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Visual Representations of 15 Over-Used Movie Poster Clichés

Ever wondered how to design your movie poster? Wonder no more, here are the Visual Representations of 15 Over-Used Movie Poster Clichés via @flavorwire


Have you ever felt like you’re seeing the same movie poster over and over again? Well, you are, in a way. As it turns out, film posters have several very simple tools (color, text size, figure placement, etc) to signify what kind of movie they’re advertising without you really even having to read its name or tagline. The ever-observant Roxane Gay linked to this article over at HTMLGiant, which led us to these incredible visual representations of some of the movie poster clichés and tactics that are reused over and over (and over) again, masterfully compiled and designed by Christophe Courtois. Click though to see fifteen incredibly repetitive movie poster design clichés, and let us know if you can think of any more!

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Emma Coats (@lawnrocket) 22 Basic Rules of storytelling.

  1. You admire a character for trying more than for her or his successes.
  2. You gotta keep in mind what’s interesting to you as an audience, not what’s fun to do as a writer. They can be very different.
  3. Trying for theme is important, but you won’t see what the story is actually about till you’re at the end of it. Now rewrite.
  4. Once upon a time there was ___. Every day, ___. One day ___. Because of that, ___. Because of that, ___. Until finally ___.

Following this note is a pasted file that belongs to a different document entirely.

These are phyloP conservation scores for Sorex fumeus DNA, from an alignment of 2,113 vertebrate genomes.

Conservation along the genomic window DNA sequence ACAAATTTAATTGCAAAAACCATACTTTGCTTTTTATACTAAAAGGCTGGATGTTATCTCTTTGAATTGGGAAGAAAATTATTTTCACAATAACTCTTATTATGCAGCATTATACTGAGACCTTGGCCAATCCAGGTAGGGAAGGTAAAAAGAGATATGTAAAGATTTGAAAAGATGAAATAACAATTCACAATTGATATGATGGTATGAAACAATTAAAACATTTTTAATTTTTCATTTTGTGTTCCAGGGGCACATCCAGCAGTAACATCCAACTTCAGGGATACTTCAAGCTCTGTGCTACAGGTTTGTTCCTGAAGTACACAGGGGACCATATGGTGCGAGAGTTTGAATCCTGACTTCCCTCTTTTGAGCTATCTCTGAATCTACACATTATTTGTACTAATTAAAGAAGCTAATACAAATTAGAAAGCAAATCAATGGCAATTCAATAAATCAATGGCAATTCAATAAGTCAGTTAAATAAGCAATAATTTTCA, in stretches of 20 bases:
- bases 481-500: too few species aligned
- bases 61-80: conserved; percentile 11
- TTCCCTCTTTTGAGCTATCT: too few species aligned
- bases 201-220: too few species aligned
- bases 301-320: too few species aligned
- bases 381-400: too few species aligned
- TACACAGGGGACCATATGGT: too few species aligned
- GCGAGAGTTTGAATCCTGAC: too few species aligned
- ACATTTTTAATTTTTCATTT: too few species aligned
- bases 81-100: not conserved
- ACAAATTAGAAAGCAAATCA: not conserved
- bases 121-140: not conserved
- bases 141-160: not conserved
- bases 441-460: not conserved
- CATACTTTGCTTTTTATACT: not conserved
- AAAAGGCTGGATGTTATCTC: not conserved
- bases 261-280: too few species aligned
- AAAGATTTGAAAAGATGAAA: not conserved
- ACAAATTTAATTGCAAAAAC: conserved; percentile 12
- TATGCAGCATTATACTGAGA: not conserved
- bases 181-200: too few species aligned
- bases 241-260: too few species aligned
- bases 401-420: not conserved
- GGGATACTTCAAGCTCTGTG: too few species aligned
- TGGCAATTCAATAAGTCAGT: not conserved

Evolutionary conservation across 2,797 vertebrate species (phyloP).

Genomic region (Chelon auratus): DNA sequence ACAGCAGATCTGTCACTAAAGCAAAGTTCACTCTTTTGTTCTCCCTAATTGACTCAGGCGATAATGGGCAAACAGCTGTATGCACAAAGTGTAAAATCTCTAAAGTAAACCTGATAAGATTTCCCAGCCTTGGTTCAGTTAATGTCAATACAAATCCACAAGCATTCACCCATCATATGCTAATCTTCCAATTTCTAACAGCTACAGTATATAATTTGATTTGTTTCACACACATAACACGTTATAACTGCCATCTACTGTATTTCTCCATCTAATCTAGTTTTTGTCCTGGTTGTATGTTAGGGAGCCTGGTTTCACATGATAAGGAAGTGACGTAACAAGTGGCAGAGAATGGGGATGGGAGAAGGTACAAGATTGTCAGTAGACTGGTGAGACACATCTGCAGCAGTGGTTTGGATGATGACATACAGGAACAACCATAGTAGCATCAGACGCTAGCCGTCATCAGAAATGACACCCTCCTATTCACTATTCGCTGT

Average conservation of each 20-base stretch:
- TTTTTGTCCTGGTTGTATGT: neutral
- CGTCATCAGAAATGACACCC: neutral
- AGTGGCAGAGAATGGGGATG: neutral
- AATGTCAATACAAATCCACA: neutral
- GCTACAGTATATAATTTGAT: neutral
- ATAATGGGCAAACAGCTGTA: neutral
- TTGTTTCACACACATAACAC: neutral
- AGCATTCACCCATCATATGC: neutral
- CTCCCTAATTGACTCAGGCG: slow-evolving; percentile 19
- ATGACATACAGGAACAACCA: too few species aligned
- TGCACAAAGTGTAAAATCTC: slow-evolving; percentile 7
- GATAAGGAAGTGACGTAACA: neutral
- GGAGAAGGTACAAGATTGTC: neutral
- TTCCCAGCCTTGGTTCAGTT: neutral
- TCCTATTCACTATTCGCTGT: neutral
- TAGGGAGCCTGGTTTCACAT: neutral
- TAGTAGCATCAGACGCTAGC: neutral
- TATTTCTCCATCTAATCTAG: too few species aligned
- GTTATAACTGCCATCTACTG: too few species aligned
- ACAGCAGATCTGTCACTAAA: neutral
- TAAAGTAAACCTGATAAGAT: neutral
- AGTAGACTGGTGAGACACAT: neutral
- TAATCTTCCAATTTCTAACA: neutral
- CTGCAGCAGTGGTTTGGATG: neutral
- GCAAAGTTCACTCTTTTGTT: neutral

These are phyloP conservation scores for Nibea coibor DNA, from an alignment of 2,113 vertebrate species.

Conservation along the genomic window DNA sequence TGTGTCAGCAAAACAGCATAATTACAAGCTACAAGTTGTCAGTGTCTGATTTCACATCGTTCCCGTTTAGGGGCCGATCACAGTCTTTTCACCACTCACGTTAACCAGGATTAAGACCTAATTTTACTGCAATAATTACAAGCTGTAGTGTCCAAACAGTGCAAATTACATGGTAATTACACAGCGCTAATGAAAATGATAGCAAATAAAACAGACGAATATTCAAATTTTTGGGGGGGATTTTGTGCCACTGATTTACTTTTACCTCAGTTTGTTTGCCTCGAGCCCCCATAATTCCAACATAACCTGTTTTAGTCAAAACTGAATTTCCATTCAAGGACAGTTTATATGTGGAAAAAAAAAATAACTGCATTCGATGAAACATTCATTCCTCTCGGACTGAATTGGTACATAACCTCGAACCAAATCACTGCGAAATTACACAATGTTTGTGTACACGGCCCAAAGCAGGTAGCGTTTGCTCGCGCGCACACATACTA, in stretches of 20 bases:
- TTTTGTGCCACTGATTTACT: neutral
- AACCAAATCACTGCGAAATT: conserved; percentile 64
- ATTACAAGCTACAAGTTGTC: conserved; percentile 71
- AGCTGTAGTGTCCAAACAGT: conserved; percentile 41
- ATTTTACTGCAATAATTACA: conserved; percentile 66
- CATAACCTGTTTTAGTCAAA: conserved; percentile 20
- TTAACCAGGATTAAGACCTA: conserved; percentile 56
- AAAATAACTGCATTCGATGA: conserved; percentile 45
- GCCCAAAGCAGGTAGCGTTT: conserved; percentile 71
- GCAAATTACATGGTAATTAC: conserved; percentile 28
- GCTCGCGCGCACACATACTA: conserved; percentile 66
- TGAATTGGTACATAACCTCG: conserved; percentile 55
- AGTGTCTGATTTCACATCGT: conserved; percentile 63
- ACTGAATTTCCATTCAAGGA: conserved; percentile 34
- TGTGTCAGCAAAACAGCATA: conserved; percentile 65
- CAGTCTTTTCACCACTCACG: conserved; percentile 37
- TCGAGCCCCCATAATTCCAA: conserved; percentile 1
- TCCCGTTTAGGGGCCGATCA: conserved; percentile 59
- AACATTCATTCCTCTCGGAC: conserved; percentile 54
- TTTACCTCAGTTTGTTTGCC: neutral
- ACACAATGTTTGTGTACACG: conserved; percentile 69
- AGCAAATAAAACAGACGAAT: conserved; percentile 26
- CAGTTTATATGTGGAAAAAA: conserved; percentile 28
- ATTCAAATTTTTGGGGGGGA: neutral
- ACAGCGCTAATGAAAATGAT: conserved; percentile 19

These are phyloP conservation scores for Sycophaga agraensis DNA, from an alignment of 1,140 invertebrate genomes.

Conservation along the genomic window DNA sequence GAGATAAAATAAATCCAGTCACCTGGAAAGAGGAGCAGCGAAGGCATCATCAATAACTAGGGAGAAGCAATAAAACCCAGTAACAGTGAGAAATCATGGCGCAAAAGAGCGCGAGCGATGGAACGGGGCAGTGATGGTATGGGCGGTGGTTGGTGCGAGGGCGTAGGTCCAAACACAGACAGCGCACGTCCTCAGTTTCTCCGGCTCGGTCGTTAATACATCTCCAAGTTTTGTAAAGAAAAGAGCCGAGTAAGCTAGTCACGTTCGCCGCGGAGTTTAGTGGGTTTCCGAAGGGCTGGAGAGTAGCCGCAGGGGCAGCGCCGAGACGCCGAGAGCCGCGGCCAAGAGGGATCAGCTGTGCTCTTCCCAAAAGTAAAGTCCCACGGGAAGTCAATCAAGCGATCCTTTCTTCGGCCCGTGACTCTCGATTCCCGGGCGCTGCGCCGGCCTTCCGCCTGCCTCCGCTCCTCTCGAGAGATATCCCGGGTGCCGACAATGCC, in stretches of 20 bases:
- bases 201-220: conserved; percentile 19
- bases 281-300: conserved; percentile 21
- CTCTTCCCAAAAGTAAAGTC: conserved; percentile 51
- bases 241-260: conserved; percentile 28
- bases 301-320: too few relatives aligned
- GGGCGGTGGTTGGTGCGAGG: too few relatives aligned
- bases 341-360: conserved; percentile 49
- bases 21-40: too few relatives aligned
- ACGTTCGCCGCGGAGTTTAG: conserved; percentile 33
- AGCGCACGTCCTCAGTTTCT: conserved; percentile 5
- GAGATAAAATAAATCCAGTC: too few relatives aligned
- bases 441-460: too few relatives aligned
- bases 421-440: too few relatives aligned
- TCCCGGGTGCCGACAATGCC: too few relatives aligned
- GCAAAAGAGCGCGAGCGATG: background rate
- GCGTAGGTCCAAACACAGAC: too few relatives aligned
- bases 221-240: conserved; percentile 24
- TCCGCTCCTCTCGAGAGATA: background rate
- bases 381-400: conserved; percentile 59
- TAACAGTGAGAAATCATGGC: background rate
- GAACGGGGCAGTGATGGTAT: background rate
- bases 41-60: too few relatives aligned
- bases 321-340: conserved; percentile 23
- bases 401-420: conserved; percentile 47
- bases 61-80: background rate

5. Simplify. Focus. Combine characters. Hop over detours. You’ll feel like you’re losing valuable stuff, but it sets you free.
  6. What is your character good at, comfortable with? Throw the polar opposite at them. Challenge them. How do they deal?
  7. Come up with your ending before you figure out your middle. Seriously. Endings are hard — get yours working up front.
  8. Finish your story, let go even if it’s not perfect. In an ideal world you have both, but move on. Do better next time.
  9. When you’re stuck, make a list of what wouldn’t happen next. Lots of times the material to get you unstuck will show up.
  10. Pull apart the stories you like. What you like in them is a part of you; you’ve got to recognize it before you can use it.
  11. Putting it on paper lets you start fixing it. If it stays in your head, a perfect idea, you’ll never share it with anyone.
  12. Discount the 1st thing that comes to mind. And the 2nd, 3rd, 4th, 5th – get the obvious out of the way. Surprise yourself.
  13. Give your characters opinions. Passive/malleable might seem likable to you as you write, but it’s poison to the audience.
  14. Why must you tell this story? What’s the belief burning within you that your story feeds off of? That’s the heart of it.
  15. If you were your character, in this situation, how would you feel? Honesty lends credibility to unbelievable situations.
  16. What are the stakes? Give us reason to root for the character. What happens if they don’t succeed? Stack the odds against.
  17. No work is ever wasted. If it’s not working, let go and move on — it’ll come back around to be useful later.
  18. You have to know yourself: the difference between doing your best & fussing. Story is testing, not refining.
  19. Coincidences to get characters into trouble are great; coincidences to get them out of it are cheating.
  20. Exercise: take the building blocks of a movie you dislike. How d’you rearrange them into what you DO like?
  21. You gotta identify with your situation/characters, can’t just write ‘cool’. What would make you act that way?
  22. What’s the essence of your story? [The] most economical telling of it? If you know that, you can build out from there.


Twitter | Stephan Bugaj ( has analysed these 22 basic rules in a Bugaj’s free eBook.

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Why the word ‘matter’ is problematic in @BetsySharkey’s “30 Under 30 Who Matter” with @Equill